The higher prices on stocks and real estate are supposed to create a “wealth effect” that causes people to spend more. More spending will then result in higher money velocity and higher nominal GDP. Everything about this theory is flawed, but the Fed believes it, so we need to pay attention if we want to understand Fed policy.
The chart below shows the path of interest rates on 10-year Treasury notes over the past seven years. The shaded areas are the periods of quantitative easing. The red arrows show what happened to 10-year note yields during the QE periods.
Incredibly, note yields did not decline during QE. They rose all three times!There was some volatility along the way, and there were short periods when rates did decline, but the overall impact of QE was to increase rates, not decrease them.
The shaded areas in this chart are periods of quantitative easing, or “QE,” by the Fed. The red arrows show that interest rates on 10-year Treasury notes actually rose during periods of Fed easing.
Equally important for present purposes is that rates declined when the Fed was not doing QE. This is also apparent from a glance at the chart.
Why do rates rise when the Fed is easing and fall when the Fed is not easing? The answer has to do with investor expectations. The Fed may believe the economy is getting stronger, but investors and everyday Americans know better — the fundamentals are weak and getting weaker.
When the Fed prints money (that’s what QE is), investors expect inflation, and therefore rates rise. When the Fed stops printing money, investors expect deflation, and therefore rates fall.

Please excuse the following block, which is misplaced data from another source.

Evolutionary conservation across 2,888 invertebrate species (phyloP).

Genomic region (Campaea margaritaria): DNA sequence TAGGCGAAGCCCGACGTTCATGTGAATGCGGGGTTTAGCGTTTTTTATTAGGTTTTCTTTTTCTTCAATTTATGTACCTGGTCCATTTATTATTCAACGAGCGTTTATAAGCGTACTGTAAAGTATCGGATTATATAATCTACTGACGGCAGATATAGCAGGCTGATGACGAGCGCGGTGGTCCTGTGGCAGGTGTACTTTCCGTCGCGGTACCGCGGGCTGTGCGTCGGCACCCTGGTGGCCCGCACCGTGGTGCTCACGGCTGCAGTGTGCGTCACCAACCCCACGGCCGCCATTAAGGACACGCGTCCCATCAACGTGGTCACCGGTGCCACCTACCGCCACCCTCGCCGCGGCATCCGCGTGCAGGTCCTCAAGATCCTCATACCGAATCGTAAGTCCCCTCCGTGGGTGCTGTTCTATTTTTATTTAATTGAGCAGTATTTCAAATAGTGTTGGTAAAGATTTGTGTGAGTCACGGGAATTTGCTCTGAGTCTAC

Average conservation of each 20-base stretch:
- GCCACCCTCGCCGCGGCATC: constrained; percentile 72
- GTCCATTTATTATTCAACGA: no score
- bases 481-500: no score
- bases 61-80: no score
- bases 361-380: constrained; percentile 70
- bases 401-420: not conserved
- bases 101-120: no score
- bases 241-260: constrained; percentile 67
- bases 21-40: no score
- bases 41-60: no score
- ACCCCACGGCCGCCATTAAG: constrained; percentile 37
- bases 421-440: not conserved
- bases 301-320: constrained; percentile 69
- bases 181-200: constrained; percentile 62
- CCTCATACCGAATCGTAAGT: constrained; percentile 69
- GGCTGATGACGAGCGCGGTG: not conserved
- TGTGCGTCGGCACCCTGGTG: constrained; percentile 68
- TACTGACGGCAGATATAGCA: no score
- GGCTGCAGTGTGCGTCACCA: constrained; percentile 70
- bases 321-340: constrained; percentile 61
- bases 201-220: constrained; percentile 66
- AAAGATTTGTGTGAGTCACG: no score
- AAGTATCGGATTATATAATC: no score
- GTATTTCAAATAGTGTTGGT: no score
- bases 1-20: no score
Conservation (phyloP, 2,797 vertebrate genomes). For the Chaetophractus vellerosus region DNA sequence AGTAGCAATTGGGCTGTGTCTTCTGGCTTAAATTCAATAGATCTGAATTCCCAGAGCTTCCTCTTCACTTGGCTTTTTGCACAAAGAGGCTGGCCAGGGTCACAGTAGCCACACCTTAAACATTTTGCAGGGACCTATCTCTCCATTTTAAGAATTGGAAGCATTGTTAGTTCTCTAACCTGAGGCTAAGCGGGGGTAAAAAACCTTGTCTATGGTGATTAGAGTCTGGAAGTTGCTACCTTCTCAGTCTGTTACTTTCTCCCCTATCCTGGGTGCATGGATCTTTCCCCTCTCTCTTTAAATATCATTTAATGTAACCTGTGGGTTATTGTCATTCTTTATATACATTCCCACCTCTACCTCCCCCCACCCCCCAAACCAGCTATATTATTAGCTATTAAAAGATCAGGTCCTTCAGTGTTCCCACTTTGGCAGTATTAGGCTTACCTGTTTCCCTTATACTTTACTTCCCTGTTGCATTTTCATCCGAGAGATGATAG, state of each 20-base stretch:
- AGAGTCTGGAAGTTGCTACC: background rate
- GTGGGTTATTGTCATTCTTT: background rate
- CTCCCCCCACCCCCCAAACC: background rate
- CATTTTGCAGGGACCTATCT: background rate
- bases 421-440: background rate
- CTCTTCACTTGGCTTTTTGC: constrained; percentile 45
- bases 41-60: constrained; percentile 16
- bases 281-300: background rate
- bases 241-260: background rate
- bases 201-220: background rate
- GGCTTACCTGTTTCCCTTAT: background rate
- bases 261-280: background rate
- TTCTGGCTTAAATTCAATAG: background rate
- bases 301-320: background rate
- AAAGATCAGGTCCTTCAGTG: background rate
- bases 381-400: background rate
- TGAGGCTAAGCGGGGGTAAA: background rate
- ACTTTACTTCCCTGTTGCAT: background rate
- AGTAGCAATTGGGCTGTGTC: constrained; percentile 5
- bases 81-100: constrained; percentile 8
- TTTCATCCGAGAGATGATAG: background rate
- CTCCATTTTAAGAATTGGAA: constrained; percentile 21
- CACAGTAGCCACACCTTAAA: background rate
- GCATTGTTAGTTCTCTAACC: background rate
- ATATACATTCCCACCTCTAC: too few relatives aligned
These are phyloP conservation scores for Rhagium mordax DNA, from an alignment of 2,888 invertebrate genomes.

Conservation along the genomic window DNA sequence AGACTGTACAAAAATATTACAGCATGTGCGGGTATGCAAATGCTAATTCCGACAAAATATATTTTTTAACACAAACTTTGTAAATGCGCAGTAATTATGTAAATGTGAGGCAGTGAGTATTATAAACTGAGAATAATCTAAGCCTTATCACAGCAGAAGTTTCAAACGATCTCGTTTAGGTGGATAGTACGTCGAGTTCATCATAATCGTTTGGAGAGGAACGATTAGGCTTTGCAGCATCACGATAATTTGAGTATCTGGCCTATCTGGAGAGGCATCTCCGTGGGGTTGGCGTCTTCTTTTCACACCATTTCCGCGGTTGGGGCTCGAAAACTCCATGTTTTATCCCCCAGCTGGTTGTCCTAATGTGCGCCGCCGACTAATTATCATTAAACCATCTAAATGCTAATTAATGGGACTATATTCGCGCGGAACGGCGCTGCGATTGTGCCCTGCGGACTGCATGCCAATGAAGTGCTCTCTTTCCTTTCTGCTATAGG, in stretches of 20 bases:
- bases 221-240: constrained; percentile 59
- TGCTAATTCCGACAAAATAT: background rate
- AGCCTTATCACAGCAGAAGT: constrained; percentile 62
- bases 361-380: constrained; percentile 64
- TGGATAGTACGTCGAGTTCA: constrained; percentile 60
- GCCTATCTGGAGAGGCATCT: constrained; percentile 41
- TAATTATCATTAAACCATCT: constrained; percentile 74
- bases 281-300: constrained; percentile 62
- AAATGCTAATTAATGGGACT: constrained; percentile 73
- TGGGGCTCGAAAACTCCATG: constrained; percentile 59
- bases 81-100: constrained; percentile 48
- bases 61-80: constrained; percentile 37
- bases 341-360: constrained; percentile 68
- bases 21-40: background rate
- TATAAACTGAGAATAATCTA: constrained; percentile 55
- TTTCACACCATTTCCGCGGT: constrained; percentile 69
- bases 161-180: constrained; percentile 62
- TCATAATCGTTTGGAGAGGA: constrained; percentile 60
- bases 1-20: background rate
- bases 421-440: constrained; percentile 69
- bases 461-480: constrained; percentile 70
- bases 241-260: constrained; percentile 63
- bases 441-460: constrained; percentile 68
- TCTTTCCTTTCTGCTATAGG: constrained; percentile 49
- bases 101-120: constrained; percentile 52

For decades, the mantra on Wall Street has been “Don’t fight the Fed.” That was good advice in the past. But manipulation has gone on for so long and the Fed models are so muddled that a new mantra might be in order — Fade the Fed.
When the Fed is talking strong growth and rate hikes, it’s a good idea to expect the opposite.
The Fed ended QE3 last November. Not surprisingly, job growth and GDP growth rolled over around the same time, and the data have been getting weaker ever since. Interest rates have trended downward since then, despite a recent backup.
The “May Massacre” in bond prices should be seen as a technical cascade triggered by a Bill Gross blog, which resulted in position squaring by hedge funds with leveraged long Treasury positions in an overcrowded trade. The stop loss algos kicked in, and the cascade fed on itself.
Nothing fundamentally changed in May. The secular downtrend in rates, which has persisted since 1981 and accelerated since 2007, is still intact. The end of QE3, combined with tough talk from the Fed, will weaken the economy further and result in lower inflation expectations and reduced yields in the months ahead.
It is difficult to see how the Fed can raise rates in 2015 without sinking markets and the economy completely; therefore, a rate increase should not be expected. The only things that will change this outlook are if the Fed blinks and admits it cannot raise rates or if it starts to talk about QE4. We’ll be watching closely for indications and warnings on both of those events.
How can investors benefit from the huge gap between what the Fed expects and what markets expect? This is a good time to take another look at gold, especially high-quality gold mining stocks.
Gold has two ways to win. If low rates persist, gold prices become more attractive because costs of carry and opportunity costs of holding an asset without yield decline. Conversely, if rates go up, that means inflation is on the way, and the gold price benefits from that also.
Gold mining stocks have been beaten down to the point where stock prices will either go up or the miner will go out of business. That’s why it’s important to stick to the high-quality names in the major indexes.
Courtesy: Jim Rickards for The Daily Reckoning